There's an interesting article in the current issue of Christianity Today called "Singable Doctrine." It's an interview with Keith and Kristyn Getty, songwriters specializing in "modern hymns" that attempt to go deeper (doctrinally and existentially) than the modern worship movement has gone. If you know the song "In Christ Alone" (made popular by the Newsboys), you know the Gettys. Here's a few snippets from CT's interview.
Keith (on his emphasis on doctrine): "I wanted to do two things. One was to write songs that helped teach the faith, and the second was to write songs that every generation could sing. I don't think of music as only teaching, but I do think that what we sing profoundly affects how we think."
(On their success): "If you took a list of subjects, say, attributes of God in the Psalms, probably only 10 percent of them are used in virtually the entire canon of modern worship music. Modern worship songs tend to have a very thin range of subjects. They also tend to explore subjects in a less deep way than traditional hymnody does."
(In answer to "In a worship service, is there an ideal mix between contemporary worship, modern hymns, and classic hymns?") "I don't think there's an answer. You choose great songs that have great words and sing well. Every word you give people on a Sunday has to count for something. The same thing applies to what is sung - in fact, in some ways even more so. . . . If members of a congregation aren't singing, serious questions must be asked, no matter how good the show is at the front."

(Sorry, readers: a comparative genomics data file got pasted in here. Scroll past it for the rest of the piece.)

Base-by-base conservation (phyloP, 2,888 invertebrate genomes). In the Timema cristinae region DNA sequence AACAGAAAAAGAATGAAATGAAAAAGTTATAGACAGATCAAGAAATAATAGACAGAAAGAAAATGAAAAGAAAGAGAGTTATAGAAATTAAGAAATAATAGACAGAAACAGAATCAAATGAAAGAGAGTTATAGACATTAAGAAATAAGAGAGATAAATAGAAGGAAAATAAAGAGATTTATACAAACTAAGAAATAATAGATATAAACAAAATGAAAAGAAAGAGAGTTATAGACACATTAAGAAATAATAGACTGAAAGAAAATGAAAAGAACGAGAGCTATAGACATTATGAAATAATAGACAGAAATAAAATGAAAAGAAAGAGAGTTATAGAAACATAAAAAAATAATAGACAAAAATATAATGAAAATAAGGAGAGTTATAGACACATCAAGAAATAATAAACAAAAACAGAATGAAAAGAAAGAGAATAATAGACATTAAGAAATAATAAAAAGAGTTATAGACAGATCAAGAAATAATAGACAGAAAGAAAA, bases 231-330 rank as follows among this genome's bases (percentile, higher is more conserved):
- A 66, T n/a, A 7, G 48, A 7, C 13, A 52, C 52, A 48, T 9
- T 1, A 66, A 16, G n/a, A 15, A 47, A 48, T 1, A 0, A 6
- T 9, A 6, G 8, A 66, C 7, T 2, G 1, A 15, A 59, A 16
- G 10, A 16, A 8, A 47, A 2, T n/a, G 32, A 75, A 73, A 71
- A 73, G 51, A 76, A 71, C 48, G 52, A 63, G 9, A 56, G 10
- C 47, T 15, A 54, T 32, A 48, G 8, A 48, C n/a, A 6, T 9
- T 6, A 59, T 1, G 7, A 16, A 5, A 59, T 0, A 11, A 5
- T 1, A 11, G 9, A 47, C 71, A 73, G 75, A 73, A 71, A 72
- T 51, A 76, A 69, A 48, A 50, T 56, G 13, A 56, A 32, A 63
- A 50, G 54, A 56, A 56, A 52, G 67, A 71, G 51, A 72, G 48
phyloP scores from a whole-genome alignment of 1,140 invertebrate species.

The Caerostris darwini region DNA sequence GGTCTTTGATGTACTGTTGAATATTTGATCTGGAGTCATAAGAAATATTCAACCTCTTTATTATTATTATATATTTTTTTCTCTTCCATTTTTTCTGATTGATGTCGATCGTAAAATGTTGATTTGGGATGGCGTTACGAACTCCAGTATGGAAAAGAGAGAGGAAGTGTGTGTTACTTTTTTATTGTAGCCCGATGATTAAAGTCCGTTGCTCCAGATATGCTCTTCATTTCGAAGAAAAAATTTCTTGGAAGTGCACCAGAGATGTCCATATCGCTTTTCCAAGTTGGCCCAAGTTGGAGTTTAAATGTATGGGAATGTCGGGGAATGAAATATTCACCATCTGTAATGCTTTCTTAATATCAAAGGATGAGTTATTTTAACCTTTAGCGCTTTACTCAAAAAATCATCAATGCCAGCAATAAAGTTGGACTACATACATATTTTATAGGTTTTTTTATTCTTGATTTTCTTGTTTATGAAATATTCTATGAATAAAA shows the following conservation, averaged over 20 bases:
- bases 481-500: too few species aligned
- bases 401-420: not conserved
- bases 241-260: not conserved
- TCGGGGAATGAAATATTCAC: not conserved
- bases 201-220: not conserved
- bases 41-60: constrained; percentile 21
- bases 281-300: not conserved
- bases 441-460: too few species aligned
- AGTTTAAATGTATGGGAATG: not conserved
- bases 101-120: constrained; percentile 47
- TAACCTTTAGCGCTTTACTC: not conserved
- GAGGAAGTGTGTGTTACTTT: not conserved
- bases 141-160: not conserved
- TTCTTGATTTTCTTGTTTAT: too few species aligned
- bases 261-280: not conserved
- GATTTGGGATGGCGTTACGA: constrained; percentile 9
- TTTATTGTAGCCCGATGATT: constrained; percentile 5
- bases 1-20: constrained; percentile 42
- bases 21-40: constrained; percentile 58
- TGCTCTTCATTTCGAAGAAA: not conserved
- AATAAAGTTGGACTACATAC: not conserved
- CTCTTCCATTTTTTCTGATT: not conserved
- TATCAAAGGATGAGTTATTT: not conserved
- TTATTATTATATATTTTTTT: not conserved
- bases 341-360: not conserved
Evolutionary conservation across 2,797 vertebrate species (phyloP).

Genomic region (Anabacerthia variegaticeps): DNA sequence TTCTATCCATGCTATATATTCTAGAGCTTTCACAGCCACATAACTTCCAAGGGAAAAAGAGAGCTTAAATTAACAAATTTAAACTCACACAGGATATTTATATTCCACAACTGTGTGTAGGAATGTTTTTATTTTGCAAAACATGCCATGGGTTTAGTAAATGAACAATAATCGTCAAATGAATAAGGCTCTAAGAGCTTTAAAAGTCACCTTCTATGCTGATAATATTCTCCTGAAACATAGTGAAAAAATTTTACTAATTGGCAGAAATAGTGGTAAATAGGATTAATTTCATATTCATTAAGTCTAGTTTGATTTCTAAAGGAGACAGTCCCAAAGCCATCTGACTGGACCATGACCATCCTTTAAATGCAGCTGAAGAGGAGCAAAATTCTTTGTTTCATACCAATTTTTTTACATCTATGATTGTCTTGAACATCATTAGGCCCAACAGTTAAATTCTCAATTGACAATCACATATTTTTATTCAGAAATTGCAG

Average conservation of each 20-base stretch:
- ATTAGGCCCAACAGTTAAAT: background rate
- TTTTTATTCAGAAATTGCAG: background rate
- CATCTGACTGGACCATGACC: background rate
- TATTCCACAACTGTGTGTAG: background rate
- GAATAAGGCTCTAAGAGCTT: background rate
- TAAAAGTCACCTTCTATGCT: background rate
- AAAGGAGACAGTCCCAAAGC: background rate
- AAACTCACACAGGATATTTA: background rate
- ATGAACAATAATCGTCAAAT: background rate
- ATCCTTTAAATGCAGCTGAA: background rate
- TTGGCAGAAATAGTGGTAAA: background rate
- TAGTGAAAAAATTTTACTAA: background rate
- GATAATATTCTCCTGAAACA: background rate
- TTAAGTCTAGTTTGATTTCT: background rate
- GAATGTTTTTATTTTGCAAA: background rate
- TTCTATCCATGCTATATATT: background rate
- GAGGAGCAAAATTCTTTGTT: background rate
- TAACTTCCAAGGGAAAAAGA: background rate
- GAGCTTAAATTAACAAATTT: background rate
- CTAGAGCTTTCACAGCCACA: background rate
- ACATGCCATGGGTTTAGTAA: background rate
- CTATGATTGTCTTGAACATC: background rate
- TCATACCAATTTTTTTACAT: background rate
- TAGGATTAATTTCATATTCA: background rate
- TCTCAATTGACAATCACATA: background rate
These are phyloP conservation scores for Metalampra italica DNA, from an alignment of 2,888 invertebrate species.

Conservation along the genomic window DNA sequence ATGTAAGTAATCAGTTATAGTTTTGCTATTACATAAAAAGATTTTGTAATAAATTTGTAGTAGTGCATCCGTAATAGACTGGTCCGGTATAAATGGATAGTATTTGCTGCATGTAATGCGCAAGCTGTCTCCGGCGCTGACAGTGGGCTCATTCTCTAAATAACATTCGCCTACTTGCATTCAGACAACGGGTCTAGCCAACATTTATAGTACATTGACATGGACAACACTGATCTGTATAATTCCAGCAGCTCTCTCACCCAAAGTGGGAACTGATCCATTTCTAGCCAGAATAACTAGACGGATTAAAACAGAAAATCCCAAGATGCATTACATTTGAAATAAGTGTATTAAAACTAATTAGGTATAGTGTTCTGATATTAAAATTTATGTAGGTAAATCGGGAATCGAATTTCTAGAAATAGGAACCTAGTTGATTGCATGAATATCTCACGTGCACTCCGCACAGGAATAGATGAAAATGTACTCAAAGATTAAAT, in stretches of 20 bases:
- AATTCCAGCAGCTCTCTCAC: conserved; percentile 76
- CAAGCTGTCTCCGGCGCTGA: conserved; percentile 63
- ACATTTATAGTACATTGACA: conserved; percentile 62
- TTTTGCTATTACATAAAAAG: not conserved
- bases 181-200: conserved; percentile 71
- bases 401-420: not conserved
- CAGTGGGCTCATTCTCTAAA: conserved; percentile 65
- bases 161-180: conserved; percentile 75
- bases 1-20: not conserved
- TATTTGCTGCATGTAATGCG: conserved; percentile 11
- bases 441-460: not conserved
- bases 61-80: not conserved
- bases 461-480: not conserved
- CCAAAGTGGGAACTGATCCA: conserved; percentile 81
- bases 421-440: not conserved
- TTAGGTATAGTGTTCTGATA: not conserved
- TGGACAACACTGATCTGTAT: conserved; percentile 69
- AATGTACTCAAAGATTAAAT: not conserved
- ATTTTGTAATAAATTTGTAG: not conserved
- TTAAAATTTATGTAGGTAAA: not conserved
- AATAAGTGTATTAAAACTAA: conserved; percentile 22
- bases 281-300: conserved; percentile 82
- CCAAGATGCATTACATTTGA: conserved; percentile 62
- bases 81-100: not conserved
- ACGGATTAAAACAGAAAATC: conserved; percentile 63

This was a very good (but short) article, especially for someone like me, who, on this blog, has at times been critical of modern worship and contemporary Christian music. The philosophy of the Gettys resonates with me. They are right: so much of modern worship is shallow and does not really touch on deep thinking or profound doctrine. Don't get me wrong; there is occasionally beauty in the simplicity of a "How Great is Our God" or a "Blessed Be the Name of the Lord," and for that I'm appreciative. But we Christians tend only to go as deep as we are led, and often that's about an inch deep. Emotionally, we go deep, but intellectually, we often don't.
I'll offer more on this another day. For now, I must go to work.